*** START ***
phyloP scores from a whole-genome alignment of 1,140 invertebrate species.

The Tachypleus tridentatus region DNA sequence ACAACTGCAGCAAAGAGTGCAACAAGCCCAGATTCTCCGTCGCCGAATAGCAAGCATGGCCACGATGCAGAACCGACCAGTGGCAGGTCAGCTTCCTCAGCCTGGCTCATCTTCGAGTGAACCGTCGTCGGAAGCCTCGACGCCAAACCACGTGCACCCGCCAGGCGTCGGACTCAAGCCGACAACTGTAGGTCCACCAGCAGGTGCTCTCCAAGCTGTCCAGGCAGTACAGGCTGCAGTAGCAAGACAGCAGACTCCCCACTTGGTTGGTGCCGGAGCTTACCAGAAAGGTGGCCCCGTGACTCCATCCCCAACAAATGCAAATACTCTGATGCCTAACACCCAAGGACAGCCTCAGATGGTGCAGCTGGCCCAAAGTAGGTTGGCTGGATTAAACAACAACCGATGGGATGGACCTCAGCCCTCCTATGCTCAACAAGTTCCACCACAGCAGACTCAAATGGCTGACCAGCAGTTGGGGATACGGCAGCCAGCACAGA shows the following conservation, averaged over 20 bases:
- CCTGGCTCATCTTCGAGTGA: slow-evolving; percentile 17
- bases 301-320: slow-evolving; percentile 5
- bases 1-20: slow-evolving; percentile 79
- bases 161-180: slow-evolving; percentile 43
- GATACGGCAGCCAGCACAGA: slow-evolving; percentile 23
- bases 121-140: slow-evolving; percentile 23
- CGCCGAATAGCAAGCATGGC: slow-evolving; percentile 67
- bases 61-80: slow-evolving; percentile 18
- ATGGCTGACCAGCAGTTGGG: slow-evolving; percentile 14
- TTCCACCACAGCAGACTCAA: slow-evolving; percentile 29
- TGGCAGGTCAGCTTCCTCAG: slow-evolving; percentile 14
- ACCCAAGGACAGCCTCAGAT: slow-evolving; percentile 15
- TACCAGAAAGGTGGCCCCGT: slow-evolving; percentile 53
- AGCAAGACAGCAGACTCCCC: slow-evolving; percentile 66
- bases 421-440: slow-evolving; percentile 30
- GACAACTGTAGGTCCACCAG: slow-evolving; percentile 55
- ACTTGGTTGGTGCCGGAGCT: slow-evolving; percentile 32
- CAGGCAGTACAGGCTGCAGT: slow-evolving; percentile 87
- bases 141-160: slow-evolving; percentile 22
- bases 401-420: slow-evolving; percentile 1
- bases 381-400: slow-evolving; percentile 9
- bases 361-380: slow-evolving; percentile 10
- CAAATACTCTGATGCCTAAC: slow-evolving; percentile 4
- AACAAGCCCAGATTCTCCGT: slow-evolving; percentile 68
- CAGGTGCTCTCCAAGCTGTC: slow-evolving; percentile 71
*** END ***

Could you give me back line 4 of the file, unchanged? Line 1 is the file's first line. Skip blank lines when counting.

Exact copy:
- bases 301-320: slow-evolving; percentile 5